Help us improve your experience.

Let us know what you think.

Do you have time for a two-minute survey?

 

Committing the Candidate Configuration Only After Confirmation Using NETCONF

 

When you commit the candidate configuration on a device running Junos OS, it becomes the active configuration on the routing, switching, or security platform. For more detailed information about commit operations, including a discussion of the interaction among different variants of the operation, see the CLI User Guide

When you commit the candidate configuration, you can require an explicit confirmation for the commit to become permanent. The confirmed commit operation is useful for verifying that a configuration change works correctly and does not prevent management access to the device. If the change prevents access or causes other errors, the automatic rollback to the previous configuration restores access after the rollback deadline passes. If the commit is not confirmed within the specified amount of time, which is 600 seconds (10 minutes) by default, the device automatically loads and commits (rolls back to) the previously committed configuration.

In a NETCONF session with a device running Junos OS, to commit the candidate configuration but require an explicit confirmation for the commit to become permanent, a client application encloses the empty <confirmed/> tag in the <commit> and <rpc> tag elements.

To specify a number of seconds for the rollback deadline that is different from the default value of 600 seconds, the application includes the <confirm-timeout> tag element, and specifies the number of seconds for the delay, in the range from 1 through 4,294,967,295 seconds.

Note

You cannot perform a confirmed commit operation on an instance of the ephemeral configuration database.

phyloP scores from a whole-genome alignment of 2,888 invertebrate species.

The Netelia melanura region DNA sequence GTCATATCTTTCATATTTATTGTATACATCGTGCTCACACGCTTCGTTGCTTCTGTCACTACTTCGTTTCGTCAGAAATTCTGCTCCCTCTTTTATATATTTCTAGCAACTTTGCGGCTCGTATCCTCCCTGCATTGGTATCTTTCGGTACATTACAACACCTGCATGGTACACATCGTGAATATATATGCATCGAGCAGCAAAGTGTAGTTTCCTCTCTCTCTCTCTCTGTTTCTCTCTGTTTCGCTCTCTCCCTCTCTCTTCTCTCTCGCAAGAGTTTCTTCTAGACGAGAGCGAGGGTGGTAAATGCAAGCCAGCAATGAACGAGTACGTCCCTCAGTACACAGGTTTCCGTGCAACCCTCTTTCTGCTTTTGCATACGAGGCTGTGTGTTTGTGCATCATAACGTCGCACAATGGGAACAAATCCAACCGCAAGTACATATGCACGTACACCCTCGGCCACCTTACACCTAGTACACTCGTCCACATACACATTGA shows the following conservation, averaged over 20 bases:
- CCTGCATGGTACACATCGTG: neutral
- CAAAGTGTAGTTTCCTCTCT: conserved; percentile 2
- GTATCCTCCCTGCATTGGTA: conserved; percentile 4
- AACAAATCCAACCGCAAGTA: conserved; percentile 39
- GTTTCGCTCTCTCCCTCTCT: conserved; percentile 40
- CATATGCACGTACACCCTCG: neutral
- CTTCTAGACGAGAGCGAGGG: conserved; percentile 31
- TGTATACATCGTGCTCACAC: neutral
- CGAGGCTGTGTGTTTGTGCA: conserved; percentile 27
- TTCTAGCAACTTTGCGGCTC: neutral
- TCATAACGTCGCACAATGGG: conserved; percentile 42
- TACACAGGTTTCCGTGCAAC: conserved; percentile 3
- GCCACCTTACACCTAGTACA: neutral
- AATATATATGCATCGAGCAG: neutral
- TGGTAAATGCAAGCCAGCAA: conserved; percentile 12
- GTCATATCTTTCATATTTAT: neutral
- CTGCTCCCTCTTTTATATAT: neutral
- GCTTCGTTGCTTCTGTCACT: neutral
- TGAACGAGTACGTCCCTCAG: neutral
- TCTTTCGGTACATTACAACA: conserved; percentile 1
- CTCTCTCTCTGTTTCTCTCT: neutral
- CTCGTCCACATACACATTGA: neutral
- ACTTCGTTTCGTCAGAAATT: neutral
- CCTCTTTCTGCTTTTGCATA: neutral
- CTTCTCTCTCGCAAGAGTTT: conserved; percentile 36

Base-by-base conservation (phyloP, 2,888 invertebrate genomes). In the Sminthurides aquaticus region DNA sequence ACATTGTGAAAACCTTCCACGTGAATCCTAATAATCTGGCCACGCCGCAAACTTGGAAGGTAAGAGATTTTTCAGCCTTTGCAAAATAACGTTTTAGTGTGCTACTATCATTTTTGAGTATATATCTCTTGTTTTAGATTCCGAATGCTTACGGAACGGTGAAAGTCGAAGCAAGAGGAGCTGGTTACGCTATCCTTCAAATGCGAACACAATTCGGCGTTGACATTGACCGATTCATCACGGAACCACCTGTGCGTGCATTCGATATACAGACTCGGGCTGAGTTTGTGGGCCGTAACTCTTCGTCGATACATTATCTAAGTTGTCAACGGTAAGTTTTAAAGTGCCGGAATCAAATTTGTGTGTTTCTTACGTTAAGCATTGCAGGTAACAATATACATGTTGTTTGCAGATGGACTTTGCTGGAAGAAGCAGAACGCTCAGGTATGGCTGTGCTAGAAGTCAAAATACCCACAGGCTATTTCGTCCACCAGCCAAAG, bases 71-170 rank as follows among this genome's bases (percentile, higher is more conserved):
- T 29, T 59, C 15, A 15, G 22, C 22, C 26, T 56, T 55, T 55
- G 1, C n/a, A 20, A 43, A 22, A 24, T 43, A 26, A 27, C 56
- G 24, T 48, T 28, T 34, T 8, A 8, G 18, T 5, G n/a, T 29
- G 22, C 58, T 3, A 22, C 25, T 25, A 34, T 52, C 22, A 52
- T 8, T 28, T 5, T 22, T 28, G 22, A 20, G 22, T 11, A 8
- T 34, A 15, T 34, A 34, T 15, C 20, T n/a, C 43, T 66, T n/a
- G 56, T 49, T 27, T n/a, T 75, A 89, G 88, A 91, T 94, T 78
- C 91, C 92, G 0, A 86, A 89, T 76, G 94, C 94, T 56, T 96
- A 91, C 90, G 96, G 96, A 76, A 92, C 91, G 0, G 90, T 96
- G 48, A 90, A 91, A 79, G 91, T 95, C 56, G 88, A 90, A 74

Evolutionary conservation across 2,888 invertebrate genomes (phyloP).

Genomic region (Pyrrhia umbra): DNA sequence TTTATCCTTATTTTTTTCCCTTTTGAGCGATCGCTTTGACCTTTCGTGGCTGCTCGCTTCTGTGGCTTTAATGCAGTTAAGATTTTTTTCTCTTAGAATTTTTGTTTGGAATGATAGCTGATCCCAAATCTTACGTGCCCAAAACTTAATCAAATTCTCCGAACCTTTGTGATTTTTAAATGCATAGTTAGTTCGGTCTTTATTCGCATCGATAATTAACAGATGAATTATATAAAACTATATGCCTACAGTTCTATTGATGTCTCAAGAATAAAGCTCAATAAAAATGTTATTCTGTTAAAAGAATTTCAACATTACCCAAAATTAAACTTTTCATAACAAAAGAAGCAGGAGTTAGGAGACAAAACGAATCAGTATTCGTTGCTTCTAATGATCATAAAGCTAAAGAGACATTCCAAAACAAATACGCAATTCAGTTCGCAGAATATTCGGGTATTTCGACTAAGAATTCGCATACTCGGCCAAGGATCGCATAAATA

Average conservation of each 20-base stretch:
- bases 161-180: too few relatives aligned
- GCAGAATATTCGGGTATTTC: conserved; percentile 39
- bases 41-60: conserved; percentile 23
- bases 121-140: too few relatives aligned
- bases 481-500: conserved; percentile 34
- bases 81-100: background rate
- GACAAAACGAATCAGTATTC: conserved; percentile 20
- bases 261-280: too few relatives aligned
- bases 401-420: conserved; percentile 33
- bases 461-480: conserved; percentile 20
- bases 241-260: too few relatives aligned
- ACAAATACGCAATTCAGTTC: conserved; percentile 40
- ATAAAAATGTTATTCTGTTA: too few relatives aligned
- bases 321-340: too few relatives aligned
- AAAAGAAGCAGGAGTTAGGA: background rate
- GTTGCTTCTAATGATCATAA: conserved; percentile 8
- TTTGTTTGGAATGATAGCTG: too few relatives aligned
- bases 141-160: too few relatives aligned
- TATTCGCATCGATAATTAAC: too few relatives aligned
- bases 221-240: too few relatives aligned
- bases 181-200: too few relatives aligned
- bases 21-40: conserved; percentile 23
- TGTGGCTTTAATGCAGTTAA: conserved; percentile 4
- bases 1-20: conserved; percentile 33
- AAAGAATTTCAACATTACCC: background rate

In either case, the NETCONF server confirms that it committed the candidate configuration temporarily by returning the <ok/> tag in the <rpc-reply>.

If the NETCONF server cannot commit the candidate configuration, the <rpc-reply> element instead encloses an <rpc-error> element explaining the reason for the failure. The most common causes are semantic or syntactic errors in the candidate configuration.

To delay the rollback to a time later than the current rollback deadline, the client application emits the <confirmed/> tag in a <commit> tag element again before the deadline passes. Optionally, it includes the <confirm-timeout> element to specify how long to delay the next rollback; omit that tag element to delay the rollback by the default of 600 seconds (10 minutes). The client application can delay the rollback indefinitely by emitting the <confirmed/> tag repeatedly in this way.

To commit the configuration permanently, the client application emits the <commit/> tag enclosed in an <rpc> tag element before the rollback deadline passes. The rollback is canceled and the candidate configuration is committed immediately, as described in Committing the Candidate Configuration Using NETCONF. If the candidate configuration is still the same as the temporarily committed configuration, this effectively recommits the temporarily committed configuration.

If another application uses the <kill-session/> tag element to terminate this application’s session while a confirmed commit is pending (this application has committed changes but not yet confirmed them), the NETCONF server that is servicing this session restores the configuration to its state before the confirmed commit instruction was issued. For more information about session termination, see Terminating a NETCONF Session.

The following example shows how to commit the candidate configuration with a rollback deadline of 300 seconds.

Client Application

NETCONF Server